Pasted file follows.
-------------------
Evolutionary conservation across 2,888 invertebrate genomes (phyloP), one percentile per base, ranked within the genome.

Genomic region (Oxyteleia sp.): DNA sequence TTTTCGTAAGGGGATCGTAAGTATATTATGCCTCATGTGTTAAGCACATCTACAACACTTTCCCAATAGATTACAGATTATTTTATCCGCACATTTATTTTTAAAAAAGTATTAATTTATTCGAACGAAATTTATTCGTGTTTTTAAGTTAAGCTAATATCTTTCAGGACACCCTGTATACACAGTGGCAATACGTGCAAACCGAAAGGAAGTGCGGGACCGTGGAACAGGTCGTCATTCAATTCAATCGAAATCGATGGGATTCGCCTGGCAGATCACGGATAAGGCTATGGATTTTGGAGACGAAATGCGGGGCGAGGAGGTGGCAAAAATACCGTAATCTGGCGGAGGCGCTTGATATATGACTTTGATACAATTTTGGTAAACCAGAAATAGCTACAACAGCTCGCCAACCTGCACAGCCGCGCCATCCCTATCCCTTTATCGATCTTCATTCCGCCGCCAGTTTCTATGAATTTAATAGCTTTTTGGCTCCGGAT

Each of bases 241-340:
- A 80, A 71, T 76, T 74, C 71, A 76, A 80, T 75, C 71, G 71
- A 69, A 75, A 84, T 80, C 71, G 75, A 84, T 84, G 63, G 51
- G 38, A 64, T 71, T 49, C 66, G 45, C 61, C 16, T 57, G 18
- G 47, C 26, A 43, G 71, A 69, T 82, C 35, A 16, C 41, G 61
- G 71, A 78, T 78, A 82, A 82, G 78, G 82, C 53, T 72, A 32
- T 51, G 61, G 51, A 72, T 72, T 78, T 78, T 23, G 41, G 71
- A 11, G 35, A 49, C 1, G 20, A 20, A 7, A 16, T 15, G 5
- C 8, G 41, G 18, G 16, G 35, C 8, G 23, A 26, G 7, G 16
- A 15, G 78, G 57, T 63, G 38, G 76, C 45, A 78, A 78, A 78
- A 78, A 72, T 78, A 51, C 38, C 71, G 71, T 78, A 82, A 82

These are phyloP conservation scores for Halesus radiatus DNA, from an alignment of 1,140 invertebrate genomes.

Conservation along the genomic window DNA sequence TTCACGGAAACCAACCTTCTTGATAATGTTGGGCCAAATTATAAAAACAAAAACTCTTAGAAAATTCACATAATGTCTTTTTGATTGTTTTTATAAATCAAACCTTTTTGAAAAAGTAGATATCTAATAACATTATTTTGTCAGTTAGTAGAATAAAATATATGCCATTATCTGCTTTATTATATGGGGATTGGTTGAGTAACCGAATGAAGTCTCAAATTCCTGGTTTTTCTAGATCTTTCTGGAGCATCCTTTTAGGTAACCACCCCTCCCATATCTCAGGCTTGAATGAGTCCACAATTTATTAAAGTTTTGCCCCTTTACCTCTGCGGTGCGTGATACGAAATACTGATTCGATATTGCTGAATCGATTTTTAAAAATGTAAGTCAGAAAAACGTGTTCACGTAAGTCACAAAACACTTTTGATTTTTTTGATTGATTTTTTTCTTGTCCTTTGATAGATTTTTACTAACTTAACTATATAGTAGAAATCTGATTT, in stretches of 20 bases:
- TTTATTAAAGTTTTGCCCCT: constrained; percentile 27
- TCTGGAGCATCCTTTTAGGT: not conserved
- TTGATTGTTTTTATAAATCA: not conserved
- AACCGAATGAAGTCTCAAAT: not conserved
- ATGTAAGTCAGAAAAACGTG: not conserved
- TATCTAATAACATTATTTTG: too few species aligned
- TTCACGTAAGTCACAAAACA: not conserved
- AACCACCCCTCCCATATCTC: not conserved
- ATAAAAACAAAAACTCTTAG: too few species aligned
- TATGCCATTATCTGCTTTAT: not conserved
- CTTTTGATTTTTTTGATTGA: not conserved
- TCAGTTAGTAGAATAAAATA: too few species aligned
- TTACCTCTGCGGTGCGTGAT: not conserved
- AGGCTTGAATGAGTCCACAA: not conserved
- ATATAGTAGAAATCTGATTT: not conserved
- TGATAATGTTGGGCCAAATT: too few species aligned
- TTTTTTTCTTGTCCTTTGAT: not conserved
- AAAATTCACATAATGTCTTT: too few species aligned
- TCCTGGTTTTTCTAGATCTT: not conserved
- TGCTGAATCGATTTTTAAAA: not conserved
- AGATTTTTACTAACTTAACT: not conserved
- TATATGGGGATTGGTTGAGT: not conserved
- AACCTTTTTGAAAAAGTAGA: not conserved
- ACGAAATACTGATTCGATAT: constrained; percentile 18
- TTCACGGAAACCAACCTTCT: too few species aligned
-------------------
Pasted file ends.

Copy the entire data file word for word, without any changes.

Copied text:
Evolutionary conservation across 2,888 invertebrate genomes (phyloP), one percentile per base, ranked within the genome.

Genomic region (Oxyteleia sp.): DNA sequence TTTTCGTAAGGGGATCGTAAGTATATTATGCCTCATGTGTTAAGCACATCTACAACACTTTCCCAATAGATTACAGATTATTTTATCCGCACATTTATTTTTAAAAAAGTATTAATTTATTCGAACGAAATTTATTCGTGTTTTTAAGTTAAGCTAATATCTTTCAGGACACCCTGTATACACAGTGGCAATACGTGCAAACCGAAAGGAAGTGCGGGACCGTGGAACAGGTCGTCATTCAATTCAATCGAAATCGATGGGATTCGCCTGGCAGATCACGGATAAGGCTATGGATTTTGGAGACGAAATGCGGGGCGAGGAGGTGGCAAAAATACCGTAATCTGGCGGAGGCGCTTGATATATGACTTTGATACAATTTTGGTAAACCAGAAATAGCTACAACAGCTCGCCAACCTGCACAGCCGCGCCATCCCTATCCCTTTATCGATCTTCATTCCGCCGCCAGTTTCTATGAATTTAATAGCTTTTTGGCTCCGGAT

Each of bases 241-340:
- A 80, A 71, T 76, T 74, C 71, A 76, A 80, T 75, C 71, G 71
- A 69, A 75, A 84, T 80, C 71, G 75, A 84, T 84, G 63, G 51
- G 38, A 64, T 71, T 49, C 66, G 45, C 61, C 16, T 57, G 18
- G 47, C 26, A 43, G 71, A 69, T 82, C 35, A 16, C 41, G 61
- G 71, A 78, T 78, A 82, A 82, G 78, G 82, C 53, T 72, A 32
- T 51, G 61, G 51, A 72, T 72, T 78, T 78, T 23, G 41, G 71
- A 11, G 35, A 49, C 1, G 20, A 20, A 7, A 16, T 15, G 5
- C 8, G 41, G 18, G 16, G 35, C 8, G 23, A 26, G 7, G 16
- A 15, G 78, G 57, T 63, G 38, G 76, C 45, A 78, A 78, A 78
- A 78, A 72, T 78, A 51, C 38, C 71, G 71, T 78, A 82, A 82

These are phyloP conservation scores for Halesus radiatus DNA, from an alignment of 1,140 invertebrate genomes.

Conservation along the genomic window DNA sequence TTCACGGAAACCAACCTTCTTGATAATGTTGGGCCAAATTATAAAAACAAAAACTCTTAGAAAATTCACATAATGTCTTTTTGATTGTTTTTATAAATCAAACCTTTTTGAAAAAGTAGATATCTAATAACATTATTTTGTCAGTTAGTAGAATAAAATATATGCCATTATCTGCTTTATTATATGGGGATTGGTTGAGTAACCGAATGAAGTCTCAAATTCCTGGTTTTTCTAGATCTTTCTGGAGCATCCTTTTAGGTAACCACCCCTCCCATATCTCAGGCTTGAATGAGTCCACAATTTATTAAAGTTTTGCCCCTTTACCTCTGCGGTGCGTGATACGAAATACTGATTCGATATTGCTGAATCGATTTTTAAAAATGTAAGTCAGAAAAACGTGTTCACGTAAGTCACAAAACACTTTTGATTTTTTTGATTGATTTTTTTCTTGTCCTTTGATAGATTTTTACTAACTTAACTATATAGTAGAAATCTGATTT, in stretches of 20 bases:
- TTTATTAAAGTTTTGCCCCT: constrained; percentile 27
- TCTGGAGCATCCTTTTAGGT: not conserved
- TTGATTGTTTTTATAAATCA: not conserved
- AACCGAATGAAGTCTCAAAT: not conserved
- ATGTAAGTCAGAAAAACGTG: not conserved
- TATCTAATAACATTATTTTG: too few species aligned
- TTCACGTAAGTCACAAAACA: not conserved
- AACCACCCCTCCCATATCTC: not conserved
- ATAAAAACAAAAACTCTTAG: too few species aligned
- TATGCCATTATCTGCTTTAT: not conserved
- CTTTTGATTTTTTTGATTGA: not conserved
- TCAGTTAGTAGAATAAAATA: too few species aligned
- TTACCTCTGCGGTGCGTGAT: not conserved
- AGGCTTGAATGAGTCCACAA: not conserved
- ATATAGTAGAAATCTGATTT: not conserved
- TGATAATGTTGGGCCAAATT: too few species aligned
- TTTTTTTCTTGTCCTTTGAT: not conserved
- AAAATTCACATAATGTCTTT: too few species aligned
- TCCTGGTTTTTCTAGATCTT: not conserved
- TGCTGAATCGATTTTTAAAA: not conserved
- AGATTTTTACTAACTTAACT: not conserved
- TATATGGGGATTGGTTGAGT: not conserved
- AACCTTTTTGAAAAAGTAGA: not conserved
- ACGAAATACTGATTCGATAT: constrained; percentile 18
- TTCACGGAAACCAACCTTCT: too few species aligned